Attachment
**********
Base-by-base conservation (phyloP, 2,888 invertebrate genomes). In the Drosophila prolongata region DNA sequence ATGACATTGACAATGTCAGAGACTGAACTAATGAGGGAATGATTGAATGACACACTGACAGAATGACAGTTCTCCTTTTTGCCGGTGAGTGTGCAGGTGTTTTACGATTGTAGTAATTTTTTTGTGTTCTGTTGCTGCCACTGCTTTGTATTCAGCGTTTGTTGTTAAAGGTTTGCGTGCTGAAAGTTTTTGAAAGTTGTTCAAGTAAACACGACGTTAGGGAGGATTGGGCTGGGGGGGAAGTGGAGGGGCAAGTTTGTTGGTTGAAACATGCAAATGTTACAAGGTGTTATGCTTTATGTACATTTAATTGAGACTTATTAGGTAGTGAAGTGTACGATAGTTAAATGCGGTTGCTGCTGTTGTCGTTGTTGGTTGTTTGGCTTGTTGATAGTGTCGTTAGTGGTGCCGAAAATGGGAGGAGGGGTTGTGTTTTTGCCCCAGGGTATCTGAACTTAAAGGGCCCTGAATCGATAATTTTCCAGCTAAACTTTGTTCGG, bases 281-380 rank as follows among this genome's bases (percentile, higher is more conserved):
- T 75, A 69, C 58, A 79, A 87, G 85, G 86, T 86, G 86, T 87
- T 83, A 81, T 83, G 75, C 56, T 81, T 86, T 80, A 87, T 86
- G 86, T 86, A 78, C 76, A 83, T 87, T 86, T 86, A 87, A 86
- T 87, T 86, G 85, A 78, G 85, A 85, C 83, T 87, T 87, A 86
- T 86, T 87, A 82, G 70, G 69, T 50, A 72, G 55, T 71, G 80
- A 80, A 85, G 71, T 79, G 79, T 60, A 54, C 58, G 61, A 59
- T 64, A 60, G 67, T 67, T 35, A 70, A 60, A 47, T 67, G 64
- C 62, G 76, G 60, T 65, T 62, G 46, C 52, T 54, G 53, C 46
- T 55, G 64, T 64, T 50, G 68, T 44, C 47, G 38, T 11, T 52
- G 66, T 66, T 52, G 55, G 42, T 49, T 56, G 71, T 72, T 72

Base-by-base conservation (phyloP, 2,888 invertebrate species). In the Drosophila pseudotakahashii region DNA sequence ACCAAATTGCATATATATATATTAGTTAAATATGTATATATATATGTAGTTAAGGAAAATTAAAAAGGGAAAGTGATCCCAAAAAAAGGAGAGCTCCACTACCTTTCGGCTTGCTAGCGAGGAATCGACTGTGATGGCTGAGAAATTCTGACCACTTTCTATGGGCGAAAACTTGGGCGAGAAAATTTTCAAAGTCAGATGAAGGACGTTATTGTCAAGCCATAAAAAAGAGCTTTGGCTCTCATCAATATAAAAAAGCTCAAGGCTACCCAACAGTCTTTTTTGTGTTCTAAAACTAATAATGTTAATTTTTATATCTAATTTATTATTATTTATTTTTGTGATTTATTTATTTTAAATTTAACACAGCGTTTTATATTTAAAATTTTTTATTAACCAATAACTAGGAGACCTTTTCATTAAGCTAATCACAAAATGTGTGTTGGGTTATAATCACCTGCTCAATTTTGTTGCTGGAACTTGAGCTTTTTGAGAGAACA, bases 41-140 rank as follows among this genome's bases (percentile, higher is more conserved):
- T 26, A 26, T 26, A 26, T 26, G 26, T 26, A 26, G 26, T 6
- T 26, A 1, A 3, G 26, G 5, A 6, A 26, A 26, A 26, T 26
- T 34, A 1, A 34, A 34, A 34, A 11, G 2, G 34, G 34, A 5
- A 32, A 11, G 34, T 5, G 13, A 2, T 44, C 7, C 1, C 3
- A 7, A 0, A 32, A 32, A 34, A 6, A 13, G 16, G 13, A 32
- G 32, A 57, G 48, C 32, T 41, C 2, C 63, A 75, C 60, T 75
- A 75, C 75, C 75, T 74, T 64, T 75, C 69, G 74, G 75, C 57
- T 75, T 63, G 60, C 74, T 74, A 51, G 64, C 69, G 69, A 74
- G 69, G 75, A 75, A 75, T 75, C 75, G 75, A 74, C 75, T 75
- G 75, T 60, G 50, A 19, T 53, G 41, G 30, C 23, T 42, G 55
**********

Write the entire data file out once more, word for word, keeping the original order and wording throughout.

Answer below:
Base-by-base conservation (phyloP, 2,888 invertebrate genomes). In the Drosophila prolongata region DNA sequence ATGACATTGACAATGTCAGAGACTGAACTAATGAGGGAATGATTGAATGACACACTGACAGAATGACAGTTCTCCTTTTTGCCGGTGAGTGTGCAGGTGTTTTACGATTGTAGTAATTTTTTTGTGTTCTGTTGCTGCCACTGCTTTGTATTCAGCGTTTGTTGTTAAAGGTTTGCGTGCTGAAAGTTTTTGAAAGTTGTTCAAGTAAACACGACGTTAGGGAGGATTGGGCTGGGGGGGAAGTGGAGGGGCAAGTTTGTTGGTTGAAACATGCAAATGTTACAAGGTGTTATGCTTTATGTACATTTAATTGAGACTTATTAGGTAGTGAAGTGTACGATAGTTAAATGCGGTTGCTGCTGTTGTCGTTGTTGGTTGTTTGGCTTGTTGATAGTGTCGTTAGTGGTGCCGAAAATGGGAGGAGGGGTTGTGTTTTTGCCCCAGGGTATCTGAACTTAAAGGGCCCTGAATCGATAATTTTCCAGCTAAACTTTGTTCGG, bases 281-380 rank as follows among this genome's bases (percentile, higher is more conserved):
- T 75, A 69, C 58, A 79, A 87, G 85, G 86, T 86, G 86, T 87
- T 83, A 81, T 83, G 75, C 56, T 81, T 86, T 80, A 87, T 86
- G 86, T 86, A 78, C 76, A 83, T 87, T 86, T 86, A 87, A 86
- T 87, T 86, G 85, A 78, G 85, A 85, C 83, T 87, T 87, A 86
- T 86, T 87, A 82, G 70, G 69, T 50, A 72, G 55, T 71, G 80
- A 80, A 85, G 71, T 79, G 79, T 60, A 54, C 58, G 61, A 59
- T 64, A 60, G 67, T 67, T 35, A 70, A 60, A 47, T 67, G 64
- C 62, G 76, G 60, T 65, T 62, G 46, C 52, T 54, G 53, C 46
- T 55, G 64, T 64, T 50, G 68, T 44, C 47, G 38, T 11, T 52
- G 66, T 66, T 52, G 55, G 42, T 49, T 56, G 71, T 72, T 72

Base-by-base conservation (phyloP, 2,888 invertebrate species). In the Drosophila pseudotakahashii region DNA sequence ACCAAATTGCATATATATATATTAGTTAAATATGTATATATATATGTAGTTAAGGAAAATTAAAAAGGGAAAGTGATCCCAAAAAAAGGAGAGCTCCACTACCTTTCGGCTTGCTAGCGAGGAATCGACTGTGATGGCTGAGAAATTCTGACCACTTTCTATGGGCGAAAACTTGGGCGAGAAAATTTTCAAAGTCAGATGAAGGACGTTATTGTCAAGCCATAAAAAAGAGCTTTGGCTCTCATCAATATAAAAAAGCTCAAGGCTACCCAACAGTCTTTTTTGTGTTCTAAAACTAATAATGTTAATTTTTATATCTAATTTATTATTATTTATTTTTGTGATTTATTTATTTTAAATTTAACACAGCGTTTTATATTTAAAATTTTTTATTAACCAATAACTAGGAGACCTTTTCATTAAGCTAATCACAAAATGTGTGTTGGGTTATAATCACCTGCTCAATTTTGTTGCTGGAACTTGAGCTTTTTGAGAGAACA, bases 41-140 rank as follows among this genome's bases (percentile, higher is more conserved):
- T 26, A 26, T 26, A 26, T 26, G 26, T 26, A 26, G 26, T 6
- T 26, A 1, A 3, G 26, G 5, A 6, A 26, A 26, A 26, T 26
- T 34, A 1, A 34, A 34, A 34, A 11, G 2, G 34, G 34, A 5
- A 32, A 11, G 34, T 5, G 13, A 2, T 44, C 7, C 1, C 3
- A 7, A 0, A 32, A 32, A 34, A 6, A 13, G 16, G 13, A 32
- G 32, A 57, G 48, C 32, T 41, C 2, C 63, A 75, C 60, T 75
- A 75, C 75, C 75, T 74, T 64, T 75, C 69, G 74, G 75, C 57
- T 75, T 63, G 60, C 74, T 74, A 51, G 64, C 69, G 69, A 74
- G 69, G 75, A 75, A 75, T 75, C 75, G 75, A 74, C 75, T 75
- G 75, T 60, G 50, A 19, T 53, G 41, G 30, C 23, T 42, G 55